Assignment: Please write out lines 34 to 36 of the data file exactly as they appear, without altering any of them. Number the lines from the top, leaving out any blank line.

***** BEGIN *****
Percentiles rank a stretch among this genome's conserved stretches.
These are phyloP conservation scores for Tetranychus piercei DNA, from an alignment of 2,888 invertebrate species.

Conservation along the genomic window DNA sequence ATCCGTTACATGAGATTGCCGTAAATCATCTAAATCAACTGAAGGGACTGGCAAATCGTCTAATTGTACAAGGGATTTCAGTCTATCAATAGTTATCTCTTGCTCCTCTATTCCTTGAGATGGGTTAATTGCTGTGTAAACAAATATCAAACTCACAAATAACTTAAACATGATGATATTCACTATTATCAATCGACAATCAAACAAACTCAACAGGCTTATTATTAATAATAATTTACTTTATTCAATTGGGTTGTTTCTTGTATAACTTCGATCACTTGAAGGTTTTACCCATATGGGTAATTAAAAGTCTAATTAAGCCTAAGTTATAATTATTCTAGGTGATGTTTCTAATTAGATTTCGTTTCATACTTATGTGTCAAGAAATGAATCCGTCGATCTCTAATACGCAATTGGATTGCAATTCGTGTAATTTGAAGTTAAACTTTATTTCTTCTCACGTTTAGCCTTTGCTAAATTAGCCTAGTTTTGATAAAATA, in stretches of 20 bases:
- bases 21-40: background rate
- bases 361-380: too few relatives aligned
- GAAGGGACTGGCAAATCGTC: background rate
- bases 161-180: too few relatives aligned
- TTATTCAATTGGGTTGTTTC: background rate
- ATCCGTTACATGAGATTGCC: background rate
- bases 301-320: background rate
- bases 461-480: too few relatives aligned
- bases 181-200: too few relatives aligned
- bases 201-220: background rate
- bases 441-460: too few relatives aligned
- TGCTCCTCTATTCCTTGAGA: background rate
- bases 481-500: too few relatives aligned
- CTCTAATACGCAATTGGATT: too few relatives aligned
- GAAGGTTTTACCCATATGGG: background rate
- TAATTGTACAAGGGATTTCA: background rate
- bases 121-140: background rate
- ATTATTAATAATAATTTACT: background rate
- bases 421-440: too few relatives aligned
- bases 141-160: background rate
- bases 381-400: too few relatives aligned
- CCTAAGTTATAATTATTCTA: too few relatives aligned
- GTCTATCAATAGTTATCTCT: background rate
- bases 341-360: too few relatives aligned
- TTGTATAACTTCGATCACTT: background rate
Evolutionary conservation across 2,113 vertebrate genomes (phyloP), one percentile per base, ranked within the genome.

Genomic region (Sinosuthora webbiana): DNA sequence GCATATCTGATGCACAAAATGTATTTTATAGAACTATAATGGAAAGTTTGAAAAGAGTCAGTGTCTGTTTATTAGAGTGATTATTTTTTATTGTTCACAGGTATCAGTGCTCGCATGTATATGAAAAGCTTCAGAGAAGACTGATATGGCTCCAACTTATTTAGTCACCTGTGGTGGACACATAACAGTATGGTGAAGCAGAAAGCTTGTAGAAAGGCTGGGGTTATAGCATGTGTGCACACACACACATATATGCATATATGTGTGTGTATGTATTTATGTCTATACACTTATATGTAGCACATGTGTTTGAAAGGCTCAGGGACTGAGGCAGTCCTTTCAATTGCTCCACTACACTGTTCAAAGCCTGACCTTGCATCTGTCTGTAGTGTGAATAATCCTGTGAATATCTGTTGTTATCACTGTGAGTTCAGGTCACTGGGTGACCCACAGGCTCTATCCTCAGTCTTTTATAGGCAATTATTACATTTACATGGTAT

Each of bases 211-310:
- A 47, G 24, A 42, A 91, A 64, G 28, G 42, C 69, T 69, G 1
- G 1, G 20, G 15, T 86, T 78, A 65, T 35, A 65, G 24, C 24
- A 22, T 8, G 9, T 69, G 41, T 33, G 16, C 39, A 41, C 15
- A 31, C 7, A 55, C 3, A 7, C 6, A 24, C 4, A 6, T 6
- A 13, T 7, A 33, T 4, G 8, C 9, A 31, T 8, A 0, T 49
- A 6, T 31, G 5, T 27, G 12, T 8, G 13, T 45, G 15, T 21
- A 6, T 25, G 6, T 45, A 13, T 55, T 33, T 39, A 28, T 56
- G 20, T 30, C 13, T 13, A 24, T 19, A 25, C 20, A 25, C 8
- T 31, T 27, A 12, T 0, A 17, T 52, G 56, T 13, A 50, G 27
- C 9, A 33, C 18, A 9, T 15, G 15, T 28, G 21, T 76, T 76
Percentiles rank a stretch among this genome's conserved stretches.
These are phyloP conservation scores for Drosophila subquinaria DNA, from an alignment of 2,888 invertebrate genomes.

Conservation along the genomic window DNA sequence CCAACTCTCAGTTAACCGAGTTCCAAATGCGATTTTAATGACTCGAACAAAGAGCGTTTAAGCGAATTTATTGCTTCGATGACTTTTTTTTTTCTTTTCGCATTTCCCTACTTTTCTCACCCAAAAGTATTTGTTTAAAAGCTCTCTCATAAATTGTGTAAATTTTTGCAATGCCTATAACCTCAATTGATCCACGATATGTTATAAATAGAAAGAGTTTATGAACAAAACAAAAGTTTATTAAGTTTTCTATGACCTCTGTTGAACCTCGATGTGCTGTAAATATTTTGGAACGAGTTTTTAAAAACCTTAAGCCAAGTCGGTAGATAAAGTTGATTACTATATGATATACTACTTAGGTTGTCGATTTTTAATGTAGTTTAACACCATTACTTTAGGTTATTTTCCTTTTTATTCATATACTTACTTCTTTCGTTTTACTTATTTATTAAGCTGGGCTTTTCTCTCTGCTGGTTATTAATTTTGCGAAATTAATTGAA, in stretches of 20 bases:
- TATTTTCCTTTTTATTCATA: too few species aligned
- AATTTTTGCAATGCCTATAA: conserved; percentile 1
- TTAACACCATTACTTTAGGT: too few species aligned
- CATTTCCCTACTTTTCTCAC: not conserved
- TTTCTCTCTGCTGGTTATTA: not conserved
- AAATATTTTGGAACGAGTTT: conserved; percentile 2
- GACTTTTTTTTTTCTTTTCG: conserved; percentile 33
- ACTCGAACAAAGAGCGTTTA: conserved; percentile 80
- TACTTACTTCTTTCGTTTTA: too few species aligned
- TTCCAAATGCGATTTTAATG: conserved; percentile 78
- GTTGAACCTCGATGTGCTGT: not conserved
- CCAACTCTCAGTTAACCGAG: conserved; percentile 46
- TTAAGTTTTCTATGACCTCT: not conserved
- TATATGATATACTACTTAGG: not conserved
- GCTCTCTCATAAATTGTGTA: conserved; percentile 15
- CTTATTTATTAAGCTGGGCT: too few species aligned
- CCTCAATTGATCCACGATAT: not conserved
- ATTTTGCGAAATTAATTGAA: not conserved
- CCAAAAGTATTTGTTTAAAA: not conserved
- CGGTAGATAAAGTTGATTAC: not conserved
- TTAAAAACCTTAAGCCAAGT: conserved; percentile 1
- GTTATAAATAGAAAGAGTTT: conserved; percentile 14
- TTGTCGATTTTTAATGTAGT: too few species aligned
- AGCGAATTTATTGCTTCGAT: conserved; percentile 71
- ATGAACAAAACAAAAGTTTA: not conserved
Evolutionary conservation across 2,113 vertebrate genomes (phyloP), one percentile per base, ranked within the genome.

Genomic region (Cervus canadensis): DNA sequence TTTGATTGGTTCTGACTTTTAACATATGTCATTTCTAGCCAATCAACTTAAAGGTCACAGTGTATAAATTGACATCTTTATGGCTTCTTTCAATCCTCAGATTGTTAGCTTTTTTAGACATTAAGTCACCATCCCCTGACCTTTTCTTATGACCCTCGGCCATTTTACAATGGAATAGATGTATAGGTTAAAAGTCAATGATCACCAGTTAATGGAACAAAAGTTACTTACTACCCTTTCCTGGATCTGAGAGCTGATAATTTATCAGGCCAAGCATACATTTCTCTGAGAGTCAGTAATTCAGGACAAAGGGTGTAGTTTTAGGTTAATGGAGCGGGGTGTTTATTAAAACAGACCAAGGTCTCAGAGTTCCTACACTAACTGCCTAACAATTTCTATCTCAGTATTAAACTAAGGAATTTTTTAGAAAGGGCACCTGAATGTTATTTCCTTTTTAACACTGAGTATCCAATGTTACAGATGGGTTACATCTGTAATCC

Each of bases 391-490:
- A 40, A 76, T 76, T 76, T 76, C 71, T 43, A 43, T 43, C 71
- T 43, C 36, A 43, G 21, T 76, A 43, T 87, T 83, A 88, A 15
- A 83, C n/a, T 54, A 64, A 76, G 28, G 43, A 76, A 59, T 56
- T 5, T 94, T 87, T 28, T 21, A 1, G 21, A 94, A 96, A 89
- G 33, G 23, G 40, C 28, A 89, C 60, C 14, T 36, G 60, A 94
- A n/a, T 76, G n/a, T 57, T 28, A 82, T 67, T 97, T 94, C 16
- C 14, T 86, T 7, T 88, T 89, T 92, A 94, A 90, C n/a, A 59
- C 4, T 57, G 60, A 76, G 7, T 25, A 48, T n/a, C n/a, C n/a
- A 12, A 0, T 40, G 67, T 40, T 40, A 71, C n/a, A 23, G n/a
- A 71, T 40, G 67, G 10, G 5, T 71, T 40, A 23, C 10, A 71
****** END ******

- A 22, T 8, G 9, T 69, G 41, T 33, G 16, C 39, A 41, C 15
- A 31, C 7, A 55, C 3, A 7, C 6, A 24, C 4, A 6, T 6
- A 13, T 7, A 33, T 4, G 8, C 9, A 31, T 8, A 0, T 49